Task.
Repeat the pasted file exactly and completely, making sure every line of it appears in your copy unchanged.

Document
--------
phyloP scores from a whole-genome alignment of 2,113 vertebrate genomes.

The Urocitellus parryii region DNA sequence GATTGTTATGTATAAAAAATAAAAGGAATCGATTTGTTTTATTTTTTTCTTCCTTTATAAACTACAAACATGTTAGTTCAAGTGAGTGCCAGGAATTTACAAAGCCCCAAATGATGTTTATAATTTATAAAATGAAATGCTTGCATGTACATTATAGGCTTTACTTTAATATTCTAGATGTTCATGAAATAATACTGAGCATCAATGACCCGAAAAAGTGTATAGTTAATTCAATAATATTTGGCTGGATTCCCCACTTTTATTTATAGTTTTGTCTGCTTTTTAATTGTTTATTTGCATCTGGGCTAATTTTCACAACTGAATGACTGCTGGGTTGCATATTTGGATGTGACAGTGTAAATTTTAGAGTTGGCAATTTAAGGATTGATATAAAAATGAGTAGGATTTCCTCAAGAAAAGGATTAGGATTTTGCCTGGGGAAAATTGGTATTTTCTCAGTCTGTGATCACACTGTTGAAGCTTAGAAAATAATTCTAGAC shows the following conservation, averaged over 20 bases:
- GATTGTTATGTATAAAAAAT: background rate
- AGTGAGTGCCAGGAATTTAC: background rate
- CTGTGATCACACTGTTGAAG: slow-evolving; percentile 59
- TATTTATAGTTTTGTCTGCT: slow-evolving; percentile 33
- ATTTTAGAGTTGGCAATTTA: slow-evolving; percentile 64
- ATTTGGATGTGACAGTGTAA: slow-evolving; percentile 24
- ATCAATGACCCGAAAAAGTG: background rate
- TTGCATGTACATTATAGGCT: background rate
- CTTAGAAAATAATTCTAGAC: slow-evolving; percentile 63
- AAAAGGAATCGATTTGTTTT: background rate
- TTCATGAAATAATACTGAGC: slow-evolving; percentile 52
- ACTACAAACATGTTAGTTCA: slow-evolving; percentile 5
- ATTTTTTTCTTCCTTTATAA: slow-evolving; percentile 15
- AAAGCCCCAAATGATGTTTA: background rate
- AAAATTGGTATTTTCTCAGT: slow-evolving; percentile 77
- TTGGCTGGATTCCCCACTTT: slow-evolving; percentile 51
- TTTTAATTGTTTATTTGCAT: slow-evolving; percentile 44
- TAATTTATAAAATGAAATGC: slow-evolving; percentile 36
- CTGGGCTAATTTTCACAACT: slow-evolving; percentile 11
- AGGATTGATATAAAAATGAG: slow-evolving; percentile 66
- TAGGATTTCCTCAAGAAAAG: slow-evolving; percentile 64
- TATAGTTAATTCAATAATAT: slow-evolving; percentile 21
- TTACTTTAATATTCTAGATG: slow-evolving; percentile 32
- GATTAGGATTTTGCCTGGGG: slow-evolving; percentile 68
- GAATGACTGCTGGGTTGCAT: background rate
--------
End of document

phyloP scores from a whole-genome alignment of 2,113 vertebrate genomes.

The Urocitellus parryii region DNA sequence GATTGTTATGTATAAAAAATAAAAGGAATCGATTTGTTTTATTTTTTTCTTCCTTTATAAACTACAAACATGTTAGTTCAAGTGAGTGCCAGGAATTTACAAAGCCCCAAATGATGTTTATAATTTATAAAATGAAATGCTTGCATGTACATTATAGGCTTTACTTTAATATTCTAGATGTTCATGAAATAATACTGAGCATCAATGACCCGAAAAAGTGTATAGTTAATTCAATAATATTTGGCTGGATTCCCCACTTTTATTTATAGTTTTGTCTGCTTTTTAATTGTTTATTTGCATCTGGGCTAATTTTCACAACTGAATGACTGCTGGGTTGCATATTTGGATGTGACAGTGTAAATTTTAGAGTTGGCAATTTAAGGATTGATATAAAAATGAGTAGGATTTCCTCAAGAAAAGGATTAGGATTTTGCCTGGGGAAAATTGGTATTTTCTCAGTCTGTGATCACACTGTTGAAGCTTAGAAAATAATTCTAGAC shows the following conservation, averaged over 20 bases:
- GATTGTTATGTATAAAAAAT: background rate
- AGTGAGTGCCAGGAATTTAC: background rate
- CTGTGATCACACTGTTGAAG: slow-evolving; percentile 59
- TATTTATAGTTTTGTCTGCT: slow-evolving; percentile 33
- ATTTTAGAGTTGGCAATTTA: slow-evolving; percentile 64
- ATTTGGATGTGACAGTGTAA: slow-evolving; percentile 24
- ATCAATGACCCGAAAAAGTG: background rate
- TTGCATGTACATTATAGGCT: background rate
- CTTAGAAAATAATTCTAGAC: slow-evolving; percentile 63
- AAAAGGAATCGATTTGTTTT: background rate
- TTCATGAAATAATACTGAGC: slow-evolving; percentile 52
- ACTACAAACATGTTAGTTCA: slow-evolving; percentile 5
- ATTTTTTTCTTCCTTTATAA: slow-evolving; percentile 15
- AAAGCCCCAAATGATGTTTA: background rate
- AAAATTGGTATTTTCTCAGT: slow-evolving; percentile 77
- TTGGCTGGATTCCCCACTTT: slow-evolving; percentile 51
- TTTTAATTGTTTATTTGCAT: slow-evolving; percentile 44
- TAATTTATAAAATGAAATGC: slow-evolving; percentile 36
- CTGGGCTAATTTTCACAACT: slow-evolving; percentile 11
- AGGATTGATATAAAAATGAG: slow-evolving; percentile 66
- TAGGATTTCCTCAAGAAAAG: slow-evolving; percentile 64
- TATAGTTAATTCAATAATAT: slow-evolving; percentile 21
- TTACTTTAATATTCTAGATG: slow-evolving; percentile 32
- GATTAGGATTTTGCCTGGGG: slow-evolving; percentile 68
- GAATGACTGCTGGGTTGCAT: background rate